This is kind of a feature request. We already have the feature of enabling and disabling each and every node. When a node is disabled, the flows is stopped when reaching this. I wish there would be another similar feature which when enabled would stop the functioning of what the node is suppose to do and just pass the message through to the nodes connected to the output, kind of bypassing.
Isn't that easily achieved with a switch node before the node/nodes you want to bypass?
The switch could use the value of a flow or global context variable.
anything can be achieved with the combination of some nodes or using a function node. It is given with the flexibility offered by node red. Even the switch node function could be implemented with function node. The idea behind my feature request is to make it easy for disabling any node without compromising the ability to pass through with enabling or disbaling a setting.
This was considered during the design of the feature to disable nodes. It was not implemented as it was considered that the whole point of a node is to operate on a message - such that any following node then expects something to be in the message. If that is not there then the following node and thus the flow would probably fail or break in undetermined ways. Also when disabled the node needed to be visually greyed out so that it was obviously not passing messages, letting it pass incomplete/untouched messages would be non-obvious in most situations - when it is simple enough to add a wire around the node if required.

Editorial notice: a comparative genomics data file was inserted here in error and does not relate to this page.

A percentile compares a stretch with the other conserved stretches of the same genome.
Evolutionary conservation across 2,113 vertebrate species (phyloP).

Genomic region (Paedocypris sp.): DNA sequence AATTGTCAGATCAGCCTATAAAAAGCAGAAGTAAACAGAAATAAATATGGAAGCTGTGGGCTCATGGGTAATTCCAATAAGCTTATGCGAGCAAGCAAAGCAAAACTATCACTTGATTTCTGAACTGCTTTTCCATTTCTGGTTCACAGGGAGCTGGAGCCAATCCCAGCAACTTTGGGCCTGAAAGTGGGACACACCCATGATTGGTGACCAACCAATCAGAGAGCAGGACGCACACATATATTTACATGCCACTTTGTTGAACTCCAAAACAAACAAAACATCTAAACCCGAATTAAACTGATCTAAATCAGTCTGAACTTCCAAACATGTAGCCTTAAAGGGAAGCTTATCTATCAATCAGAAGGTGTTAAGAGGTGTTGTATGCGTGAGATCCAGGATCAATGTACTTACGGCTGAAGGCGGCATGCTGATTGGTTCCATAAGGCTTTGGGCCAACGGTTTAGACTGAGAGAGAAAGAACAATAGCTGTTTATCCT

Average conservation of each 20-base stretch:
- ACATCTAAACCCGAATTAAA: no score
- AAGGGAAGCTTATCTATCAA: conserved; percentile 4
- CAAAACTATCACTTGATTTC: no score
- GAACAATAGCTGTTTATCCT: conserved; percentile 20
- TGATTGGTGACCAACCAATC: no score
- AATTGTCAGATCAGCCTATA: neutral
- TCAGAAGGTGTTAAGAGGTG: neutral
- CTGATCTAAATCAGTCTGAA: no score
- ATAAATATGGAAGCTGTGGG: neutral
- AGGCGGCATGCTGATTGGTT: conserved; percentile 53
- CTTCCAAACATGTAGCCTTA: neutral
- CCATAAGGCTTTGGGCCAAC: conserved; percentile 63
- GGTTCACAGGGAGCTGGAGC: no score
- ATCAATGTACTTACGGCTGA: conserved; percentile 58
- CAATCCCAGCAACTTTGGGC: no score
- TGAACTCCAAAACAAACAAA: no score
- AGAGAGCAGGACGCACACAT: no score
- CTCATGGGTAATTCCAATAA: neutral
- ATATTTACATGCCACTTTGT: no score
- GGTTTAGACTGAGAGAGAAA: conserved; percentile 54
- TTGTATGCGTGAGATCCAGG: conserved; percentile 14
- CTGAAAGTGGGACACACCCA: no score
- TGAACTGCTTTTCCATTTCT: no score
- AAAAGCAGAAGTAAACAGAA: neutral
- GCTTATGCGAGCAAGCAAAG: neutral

Conside a node with its output connected to 10 or 20 or more nodes. If I want to bypass this node, I will have to run a wire from the node previous to this nodes to all the 10 or 20 nodes. This is not efficient and will only make the flow complicated. But if there is an option for bypass, I could just do that.
To turn that around to illustrate Dave's point - imagine a switch node with 10-20 outputs. If you disable it, should the input go to every output? The first or last? Just about all nodes with multiple outputs have them for a reason that is not necessarily simple logic.
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